ISSN (Print) - 0012-9976 | ISSN (Online) - 2349-8846

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Bloody End to a Siege

The Pakistan army’s bloody assault on the Lal Masjid on July 11 – an action code named “Operation Silence” – killing the mosque’s main cleric Abdul Rashid Ghazi and many others has only deepened the political crisis set off earlier. The Lal Masjid in Islamabad for long symbolised the symbiotic relationship that exists between Pakistan’s military and “hardline” Islamic elements. Maulana Mohammad Abdullah, the first cleric of the masjid, had Zia-ul-Haq’s support when the latter ruled Pakistan as chief martial law administrator (1977-88). Zia bolstered his shaky regime by reaching a deal with Islamic elements and by his active championing of the Taliban during Afghanistan’s civil war. The masjid has also been alleged to have links with Pakistan’s Inter-Services Intelligence that helped train and fund “jihadis” during the Afghan civil war. The present clerics of the masjid, Abdul Aziz Gazi and Abdul Rashid Gazi were among the most forceful critics of Musharraf’s increasing proximity to the US, and especially, of Pakistan’s role in the war against the Taliban.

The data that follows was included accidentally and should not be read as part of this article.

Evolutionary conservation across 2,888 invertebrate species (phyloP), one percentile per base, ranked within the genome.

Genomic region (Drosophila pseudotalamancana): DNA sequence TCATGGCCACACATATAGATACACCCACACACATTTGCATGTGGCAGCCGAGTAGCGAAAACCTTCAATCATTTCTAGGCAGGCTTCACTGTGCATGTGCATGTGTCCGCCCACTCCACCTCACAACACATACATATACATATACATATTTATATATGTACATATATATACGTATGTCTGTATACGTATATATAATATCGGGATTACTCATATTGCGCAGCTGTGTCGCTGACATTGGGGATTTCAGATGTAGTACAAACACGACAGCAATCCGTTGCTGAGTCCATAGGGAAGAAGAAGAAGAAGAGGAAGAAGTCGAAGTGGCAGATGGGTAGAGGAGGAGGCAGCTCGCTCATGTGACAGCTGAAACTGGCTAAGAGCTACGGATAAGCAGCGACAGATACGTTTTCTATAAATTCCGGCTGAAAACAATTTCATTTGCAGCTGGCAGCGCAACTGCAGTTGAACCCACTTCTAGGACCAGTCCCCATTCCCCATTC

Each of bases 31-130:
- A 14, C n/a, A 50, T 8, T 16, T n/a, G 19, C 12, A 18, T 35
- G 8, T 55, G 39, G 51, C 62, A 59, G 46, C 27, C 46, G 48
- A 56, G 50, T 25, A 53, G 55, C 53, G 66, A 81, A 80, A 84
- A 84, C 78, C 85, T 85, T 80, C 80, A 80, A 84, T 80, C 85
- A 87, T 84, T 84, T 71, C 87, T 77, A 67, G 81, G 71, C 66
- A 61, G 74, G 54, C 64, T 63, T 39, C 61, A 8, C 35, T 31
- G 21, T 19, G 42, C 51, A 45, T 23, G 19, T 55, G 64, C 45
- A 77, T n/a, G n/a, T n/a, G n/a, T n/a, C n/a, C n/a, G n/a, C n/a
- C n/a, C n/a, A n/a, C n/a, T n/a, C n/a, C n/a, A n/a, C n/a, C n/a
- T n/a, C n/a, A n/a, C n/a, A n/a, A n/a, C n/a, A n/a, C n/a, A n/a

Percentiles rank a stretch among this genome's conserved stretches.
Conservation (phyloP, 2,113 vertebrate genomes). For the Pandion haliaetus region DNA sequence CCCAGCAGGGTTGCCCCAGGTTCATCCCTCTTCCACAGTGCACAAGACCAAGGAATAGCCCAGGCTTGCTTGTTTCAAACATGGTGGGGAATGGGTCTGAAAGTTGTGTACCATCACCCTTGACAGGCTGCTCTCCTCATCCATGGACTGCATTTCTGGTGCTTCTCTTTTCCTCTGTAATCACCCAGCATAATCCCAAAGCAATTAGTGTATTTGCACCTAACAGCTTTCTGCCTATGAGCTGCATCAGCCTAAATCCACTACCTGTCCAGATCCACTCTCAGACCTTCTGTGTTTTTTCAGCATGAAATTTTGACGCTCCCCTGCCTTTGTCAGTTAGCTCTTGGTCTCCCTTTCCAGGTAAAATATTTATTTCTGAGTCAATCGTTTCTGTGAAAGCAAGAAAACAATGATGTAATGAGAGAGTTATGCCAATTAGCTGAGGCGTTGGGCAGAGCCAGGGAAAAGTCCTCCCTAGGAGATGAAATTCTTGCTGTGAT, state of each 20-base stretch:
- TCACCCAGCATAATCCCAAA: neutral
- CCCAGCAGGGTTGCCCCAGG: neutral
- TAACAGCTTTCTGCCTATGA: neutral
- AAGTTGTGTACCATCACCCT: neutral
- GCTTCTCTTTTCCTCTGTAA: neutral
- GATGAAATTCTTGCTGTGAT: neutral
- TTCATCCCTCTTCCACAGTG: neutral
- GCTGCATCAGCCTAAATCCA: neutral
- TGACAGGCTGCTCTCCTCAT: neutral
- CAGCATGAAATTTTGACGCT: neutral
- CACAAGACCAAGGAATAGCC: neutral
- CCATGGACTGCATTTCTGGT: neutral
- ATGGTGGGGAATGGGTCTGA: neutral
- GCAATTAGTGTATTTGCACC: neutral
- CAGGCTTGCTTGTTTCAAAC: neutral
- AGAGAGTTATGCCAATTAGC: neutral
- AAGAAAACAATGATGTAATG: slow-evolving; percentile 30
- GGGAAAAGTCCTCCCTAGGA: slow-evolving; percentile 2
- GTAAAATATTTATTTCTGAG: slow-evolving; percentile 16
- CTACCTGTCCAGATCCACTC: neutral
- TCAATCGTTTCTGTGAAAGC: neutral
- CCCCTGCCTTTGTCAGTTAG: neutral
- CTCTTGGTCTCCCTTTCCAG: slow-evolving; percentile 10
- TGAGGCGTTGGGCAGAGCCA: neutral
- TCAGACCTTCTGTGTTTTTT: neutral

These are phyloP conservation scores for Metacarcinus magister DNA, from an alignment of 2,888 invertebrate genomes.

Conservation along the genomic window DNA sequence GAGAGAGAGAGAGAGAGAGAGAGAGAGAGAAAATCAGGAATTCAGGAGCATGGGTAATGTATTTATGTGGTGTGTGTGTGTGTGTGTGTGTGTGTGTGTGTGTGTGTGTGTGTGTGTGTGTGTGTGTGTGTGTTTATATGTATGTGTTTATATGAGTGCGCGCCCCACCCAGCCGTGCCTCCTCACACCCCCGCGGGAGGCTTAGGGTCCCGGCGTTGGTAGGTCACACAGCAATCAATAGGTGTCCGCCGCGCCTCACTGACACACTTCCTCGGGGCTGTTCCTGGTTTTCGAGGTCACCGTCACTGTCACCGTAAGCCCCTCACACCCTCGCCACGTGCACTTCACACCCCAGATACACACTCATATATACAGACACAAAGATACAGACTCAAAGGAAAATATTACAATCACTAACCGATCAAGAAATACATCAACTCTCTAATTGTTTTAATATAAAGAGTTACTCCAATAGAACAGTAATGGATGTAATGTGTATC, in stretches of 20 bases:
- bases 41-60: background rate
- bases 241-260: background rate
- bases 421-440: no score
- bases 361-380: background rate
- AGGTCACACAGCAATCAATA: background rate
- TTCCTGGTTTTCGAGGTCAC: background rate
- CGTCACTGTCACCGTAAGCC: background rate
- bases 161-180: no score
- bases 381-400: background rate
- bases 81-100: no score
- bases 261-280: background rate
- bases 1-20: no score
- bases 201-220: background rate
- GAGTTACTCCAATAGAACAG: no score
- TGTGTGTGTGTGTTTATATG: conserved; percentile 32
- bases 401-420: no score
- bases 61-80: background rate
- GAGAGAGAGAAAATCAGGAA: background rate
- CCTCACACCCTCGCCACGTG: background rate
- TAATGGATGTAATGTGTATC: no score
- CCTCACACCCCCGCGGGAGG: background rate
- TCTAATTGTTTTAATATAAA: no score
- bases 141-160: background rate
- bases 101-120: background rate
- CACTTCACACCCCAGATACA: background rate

Bitter fighting broke out in the Lal Masjid early in July, after months of the government appearing to appease the radical elements there. This was prompted after inc r e a s ing cha l l enge s to the gove rnment ’ s and Musharraf’s authority evident since January, when female students of the Jamia Hafsa, a seminary attached to the masjid, occupied a children’s library in Islamabad and forced the government to backtrack from plans to demolish illegal mosques and madrasas. In May, the Lal Masjid threatened suicide attacks against government attempts to close down the Islamic sharia court it had set up. In what could have been the last straw, several students kidnapped nine people, including several Chinese citizens, from an acupuncture clinic, claiming it was a brothel.

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